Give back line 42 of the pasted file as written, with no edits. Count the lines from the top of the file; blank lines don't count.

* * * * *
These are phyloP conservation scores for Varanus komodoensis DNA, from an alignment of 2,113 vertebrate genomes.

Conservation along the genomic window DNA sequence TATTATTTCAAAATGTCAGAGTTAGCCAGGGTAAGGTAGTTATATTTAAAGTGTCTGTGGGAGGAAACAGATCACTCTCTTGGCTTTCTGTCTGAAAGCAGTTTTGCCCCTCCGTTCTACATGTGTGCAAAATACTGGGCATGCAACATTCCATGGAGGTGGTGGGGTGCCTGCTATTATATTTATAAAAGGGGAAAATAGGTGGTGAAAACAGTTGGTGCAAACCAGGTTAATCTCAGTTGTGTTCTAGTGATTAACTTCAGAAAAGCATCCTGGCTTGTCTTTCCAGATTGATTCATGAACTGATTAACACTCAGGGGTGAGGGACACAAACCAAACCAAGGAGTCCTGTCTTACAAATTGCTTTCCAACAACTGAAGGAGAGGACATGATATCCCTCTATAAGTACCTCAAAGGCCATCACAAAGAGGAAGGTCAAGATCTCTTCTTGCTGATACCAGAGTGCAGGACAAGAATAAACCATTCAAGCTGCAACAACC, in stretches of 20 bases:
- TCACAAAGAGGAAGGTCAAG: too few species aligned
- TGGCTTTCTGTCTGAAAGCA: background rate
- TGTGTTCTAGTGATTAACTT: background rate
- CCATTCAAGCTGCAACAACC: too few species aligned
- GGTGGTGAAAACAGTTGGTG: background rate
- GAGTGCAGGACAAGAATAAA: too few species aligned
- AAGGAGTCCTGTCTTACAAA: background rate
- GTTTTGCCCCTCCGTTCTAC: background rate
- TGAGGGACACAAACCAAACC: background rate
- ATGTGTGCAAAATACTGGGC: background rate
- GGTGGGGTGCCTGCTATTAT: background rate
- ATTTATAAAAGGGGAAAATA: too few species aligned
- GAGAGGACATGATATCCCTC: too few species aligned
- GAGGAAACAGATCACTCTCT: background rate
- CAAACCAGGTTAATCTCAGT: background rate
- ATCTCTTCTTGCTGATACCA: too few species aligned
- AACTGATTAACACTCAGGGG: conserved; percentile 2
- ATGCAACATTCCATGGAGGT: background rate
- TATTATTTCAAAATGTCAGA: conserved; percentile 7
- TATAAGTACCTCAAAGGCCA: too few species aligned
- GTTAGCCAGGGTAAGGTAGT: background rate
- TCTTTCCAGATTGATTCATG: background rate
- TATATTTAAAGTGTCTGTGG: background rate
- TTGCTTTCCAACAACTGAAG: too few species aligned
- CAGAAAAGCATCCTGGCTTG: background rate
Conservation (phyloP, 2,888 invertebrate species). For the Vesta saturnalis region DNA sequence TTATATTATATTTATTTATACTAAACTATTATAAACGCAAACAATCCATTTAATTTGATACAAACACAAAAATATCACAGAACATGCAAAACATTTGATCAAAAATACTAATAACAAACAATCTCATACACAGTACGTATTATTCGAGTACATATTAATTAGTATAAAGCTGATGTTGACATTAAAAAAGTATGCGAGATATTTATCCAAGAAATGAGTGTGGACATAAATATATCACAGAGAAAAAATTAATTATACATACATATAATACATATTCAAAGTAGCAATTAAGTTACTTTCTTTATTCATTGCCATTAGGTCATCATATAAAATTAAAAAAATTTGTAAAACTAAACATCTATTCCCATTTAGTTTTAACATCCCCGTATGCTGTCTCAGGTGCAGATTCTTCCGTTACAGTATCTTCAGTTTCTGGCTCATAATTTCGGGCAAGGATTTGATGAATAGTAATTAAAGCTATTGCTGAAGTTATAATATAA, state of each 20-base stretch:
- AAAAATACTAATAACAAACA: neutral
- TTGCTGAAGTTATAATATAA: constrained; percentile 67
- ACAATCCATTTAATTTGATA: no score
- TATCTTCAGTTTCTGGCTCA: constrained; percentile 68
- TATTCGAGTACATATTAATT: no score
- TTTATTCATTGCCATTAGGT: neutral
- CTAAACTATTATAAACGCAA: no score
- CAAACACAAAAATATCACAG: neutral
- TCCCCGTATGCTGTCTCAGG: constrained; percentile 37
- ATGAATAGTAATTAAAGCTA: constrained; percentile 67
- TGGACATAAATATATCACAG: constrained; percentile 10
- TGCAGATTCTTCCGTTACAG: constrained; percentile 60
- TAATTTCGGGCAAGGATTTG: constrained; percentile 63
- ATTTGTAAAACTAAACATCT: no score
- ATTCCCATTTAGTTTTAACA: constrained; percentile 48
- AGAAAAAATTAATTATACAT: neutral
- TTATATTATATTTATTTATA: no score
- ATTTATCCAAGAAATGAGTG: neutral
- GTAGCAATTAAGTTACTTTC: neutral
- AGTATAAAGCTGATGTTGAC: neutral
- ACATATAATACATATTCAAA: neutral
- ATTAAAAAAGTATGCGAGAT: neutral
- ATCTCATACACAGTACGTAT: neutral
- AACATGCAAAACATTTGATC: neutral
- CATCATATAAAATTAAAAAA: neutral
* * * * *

- ATTTGTAAAACTAAACATCT: no score